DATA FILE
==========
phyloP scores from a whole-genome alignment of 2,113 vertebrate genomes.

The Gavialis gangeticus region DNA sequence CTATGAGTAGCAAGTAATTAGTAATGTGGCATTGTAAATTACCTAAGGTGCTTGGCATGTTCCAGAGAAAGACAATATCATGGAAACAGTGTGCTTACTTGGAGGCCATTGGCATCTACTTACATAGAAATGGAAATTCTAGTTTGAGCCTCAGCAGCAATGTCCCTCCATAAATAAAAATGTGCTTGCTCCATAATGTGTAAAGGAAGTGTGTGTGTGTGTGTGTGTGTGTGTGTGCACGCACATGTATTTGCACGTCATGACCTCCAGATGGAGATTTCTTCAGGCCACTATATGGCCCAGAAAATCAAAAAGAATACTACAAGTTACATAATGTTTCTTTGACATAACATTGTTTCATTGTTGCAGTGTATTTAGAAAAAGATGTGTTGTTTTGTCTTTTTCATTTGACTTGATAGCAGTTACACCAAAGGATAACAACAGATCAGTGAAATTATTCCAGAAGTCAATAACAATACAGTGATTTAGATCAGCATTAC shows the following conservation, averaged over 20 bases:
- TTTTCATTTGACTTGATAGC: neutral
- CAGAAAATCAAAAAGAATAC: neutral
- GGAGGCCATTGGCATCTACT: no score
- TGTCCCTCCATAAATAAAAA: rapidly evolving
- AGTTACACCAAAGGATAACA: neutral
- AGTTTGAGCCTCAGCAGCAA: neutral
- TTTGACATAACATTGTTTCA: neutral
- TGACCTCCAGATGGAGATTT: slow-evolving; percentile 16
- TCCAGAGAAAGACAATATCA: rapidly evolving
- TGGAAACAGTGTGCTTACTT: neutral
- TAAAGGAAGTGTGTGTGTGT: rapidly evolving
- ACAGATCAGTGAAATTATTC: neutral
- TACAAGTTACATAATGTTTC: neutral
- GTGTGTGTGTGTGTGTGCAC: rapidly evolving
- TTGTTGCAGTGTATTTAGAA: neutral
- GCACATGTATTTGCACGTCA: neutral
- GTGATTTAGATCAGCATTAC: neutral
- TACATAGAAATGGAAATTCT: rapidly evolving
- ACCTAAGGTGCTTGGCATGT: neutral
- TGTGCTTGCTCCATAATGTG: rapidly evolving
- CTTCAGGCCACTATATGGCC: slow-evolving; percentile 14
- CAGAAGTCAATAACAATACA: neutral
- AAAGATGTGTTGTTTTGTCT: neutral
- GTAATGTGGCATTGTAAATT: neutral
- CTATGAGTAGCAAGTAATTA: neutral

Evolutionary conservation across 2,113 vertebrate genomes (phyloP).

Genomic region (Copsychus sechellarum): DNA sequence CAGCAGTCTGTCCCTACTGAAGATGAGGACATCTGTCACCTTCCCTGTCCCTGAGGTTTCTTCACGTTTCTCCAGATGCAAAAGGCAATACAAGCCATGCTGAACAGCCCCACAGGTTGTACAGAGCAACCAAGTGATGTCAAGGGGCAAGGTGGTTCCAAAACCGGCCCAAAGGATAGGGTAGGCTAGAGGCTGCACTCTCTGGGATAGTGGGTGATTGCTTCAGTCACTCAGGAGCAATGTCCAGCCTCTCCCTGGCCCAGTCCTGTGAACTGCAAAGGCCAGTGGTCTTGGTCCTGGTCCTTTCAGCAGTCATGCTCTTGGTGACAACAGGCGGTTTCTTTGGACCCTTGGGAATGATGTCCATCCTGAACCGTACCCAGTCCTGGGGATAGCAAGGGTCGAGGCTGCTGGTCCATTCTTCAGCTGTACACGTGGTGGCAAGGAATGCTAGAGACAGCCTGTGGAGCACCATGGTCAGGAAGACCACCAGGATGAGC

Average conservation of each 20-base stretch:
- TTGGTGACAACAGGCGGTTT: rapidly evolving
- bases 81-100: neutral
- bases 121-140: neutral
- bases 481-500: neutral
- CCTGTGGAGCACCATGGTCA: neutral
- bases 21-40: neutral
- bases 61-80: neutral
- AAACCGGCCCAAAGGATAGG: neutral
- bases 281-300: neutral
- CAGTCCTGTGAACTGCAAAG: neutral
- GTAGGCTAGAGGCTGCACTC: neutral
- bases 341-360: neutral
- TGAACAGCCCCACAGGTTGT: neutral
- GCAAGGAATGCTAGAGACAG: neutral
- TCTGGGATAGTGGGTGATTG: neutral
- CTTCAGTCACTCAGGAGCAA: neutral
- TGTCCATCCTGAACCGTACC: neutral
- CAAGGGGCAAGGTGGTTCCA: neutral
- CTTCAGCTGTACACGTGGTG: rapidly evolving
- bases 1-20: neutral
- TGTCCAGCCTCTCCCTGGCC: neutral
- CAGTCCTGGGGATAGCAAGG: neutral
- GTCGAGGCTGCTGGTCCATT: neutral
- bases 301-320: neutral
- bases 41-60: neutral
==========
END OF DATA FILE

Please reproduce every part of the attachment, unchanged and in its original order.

phyloP scores from a whole-genome alignment of 2,113 vertebrate genomes.

The Gavialis gangeticus region DNA sequence CTATGAGTAGCAAGTAATTAGTAATGTGGCATTGTAAATTACCTAAGGTGCTTGGCATGTTCCAGAGAAAGACAATATCATGGAAACAGTGTGCTTACTTGGAGGCCATTGGCATCTACTTACATAGAAATGGAAATTCTAGTTTGAGCCTCAGCAGCAATGTCCCTCCATAAATAAAAATGTGCTTGCTCCATAATGTGTAAAGGAAGTGTGTGTGTGTGTGTGTGTGTGTGTGTGCACGCACATGTATTTGCACGTCATGACCTCCAGATGGAGATTTCTTCAGGCCACTATATGGCCCAGAAAATCAAAAAGAATACTACAAGTTACATAATGTTTCTTTGACATAACATTGTTTCATTGTTGCAGTGTATTTAGAAAAAGATGTGTTGTTTTGTCTTTTTCATTTGACTTGATAGCAGTTACACCAAAGGATAACAACAGATCAGTGAAATTATTCCAGAAGTCAATAACAATACAGTGATTTAGATCAGCATTAC shows the following conservation, averaged over 20 bases:
- TTTTCATTTGACTTGATAGC: neutral
- CAGAAAATCAAAAAGAATAC: neutral
- GGAGGCCATTGGCATCTACT: no score
- TGTCCCTCCATAAATAAAAA: rapidly evolving
- AGTTACACCAAAGGATAACA: neutral
- AGTTTGAGCCTCAGCAGCAA: neutral
- TTTGACATAACATTGTTTCA: neutral
- TGACCTCCAGATGGAGATTT: slow-evolving; percentile 16
- TCCAGAGAAAGACAATATCA: rapidly evolving
- TGGAAACAGTGTGCTTACTT: neutral
- TAAAGGAAGTGTGTGTGTGT: rapidly evolving
- ACAGATCAGTGAAATTATTC: neutral
- TACAAGTTACATAATGTTTC: neutral
- GTGTGTGTGTGTGTGTGCAC: rapidly evolving
- TTGTTGCAGTGTATTTAGAA: neutral
- GCACATGTATTTGCACGTCA: neutral
- GTGATTTAGATCAGCATTAC: neutral
- TACATAGAAATGGAAATTCT: rapidly evolving
- ACCTAAGGTGCTTGGCATGT: neutral
- TGTGCTTGCTCCATAATGTG: rapidly evolving
- CTTCAGGCCACTATATGGCC: slow-evolving; percentile 14
- CAGAAGTCAATAACAATACA: neutral
- AAAGATGTGTTGTTTTGTCT: neutral
- GTAATGTGGCATTGTAAATT: neutral
- CTATGAGTAGCAAGTAATTA: neutral

Evolutionary conservation across 2,113 vertebrate genomes (phyloP).

Genomic region (Copsychus sechellarum): DNA sequence CAGCAGTCTGTCCCTACTGAAGATGAGGACATCTGTCACCTTCCCTGTCCCTGAGGTTTCTTCACGTTTCTCCAGATGCAAAAGGCAATACAAGCCATGCTGAACAGCCCCACAGGTTGTACAGAGCAACCAAGTGATGTCAAGGGGCAAGGTGGTTCCAAAACCGGCCCAAAGGATAGGGTAGGCTAGAGGCTGCACTCTCTGGGATAGTGGGTGATTGCTTCAGTCACTCAGGAGCAATGTCCAGCCTCTCCCTGGCCCAGTCCTGTGAACTGCAAAGGCCAGTGGTCTTGGTCCTGGTCCTTTCAGCAGTCATGCTCTTGGTGACAACAGGCGGTTTCTTTGGACCCTTGGGAATGATGTCCATCCTGAACCGTACCCAGTCCTGGGGATAGCAAGGGTCGAGGCTGCTGGTCCATTCTTCAGCTGTACACGTGGTGGCAAGGAATGCTAGAGACAGCCTGTGGAGCACCATGGTCAGGAAGACCACCAGGATGAGC

Average conservation of each 20-base stretch:
- TTGGTGACAACAGGCGGTTT: rapidly evolving
- bases 81-100: neutral
- bases 121-140: neutral
- bases 481-500: neutral
- CCTGTGGAGCACCATGGTCA: neutral
- bases 21-40: neutral
- bases 61-80: neutral
- AAACCGGCCCAAAGGATAGG: neutral
- bases 281-300: neutral
- CAGTCCTGTGAACTGCAAAG: neutral
- GTAGGCTAGAGGCTGCACTC: neutral
- bases 341-360: neutral
- TGAACAGCCCCACAGGTTGT: neutral
- GCAAGGAATGCTAGAGACAG: neutral
- TCTGGGATAGTGGGTGATTG: neutral
- CTTCAGTCACTCAGGAGCAA: neutral
- TGTCCATCCTGAACCGTACC: neutral
- CAAGGGGCAAGGTGGTTCCA: neutral
- CTTCAGCTGTACACGTGGTG: rapidly evolving
- bases 1-20: neutral
- TGTCCAGCCTCTCCCTGGCC: neutral
- CAGTCCTGGGGATAGCAAGG: neutral
- GTCGAGGCTGCTGGTCCATT: neutral
- bases 301-320: neutral
- bases 41-60: neutral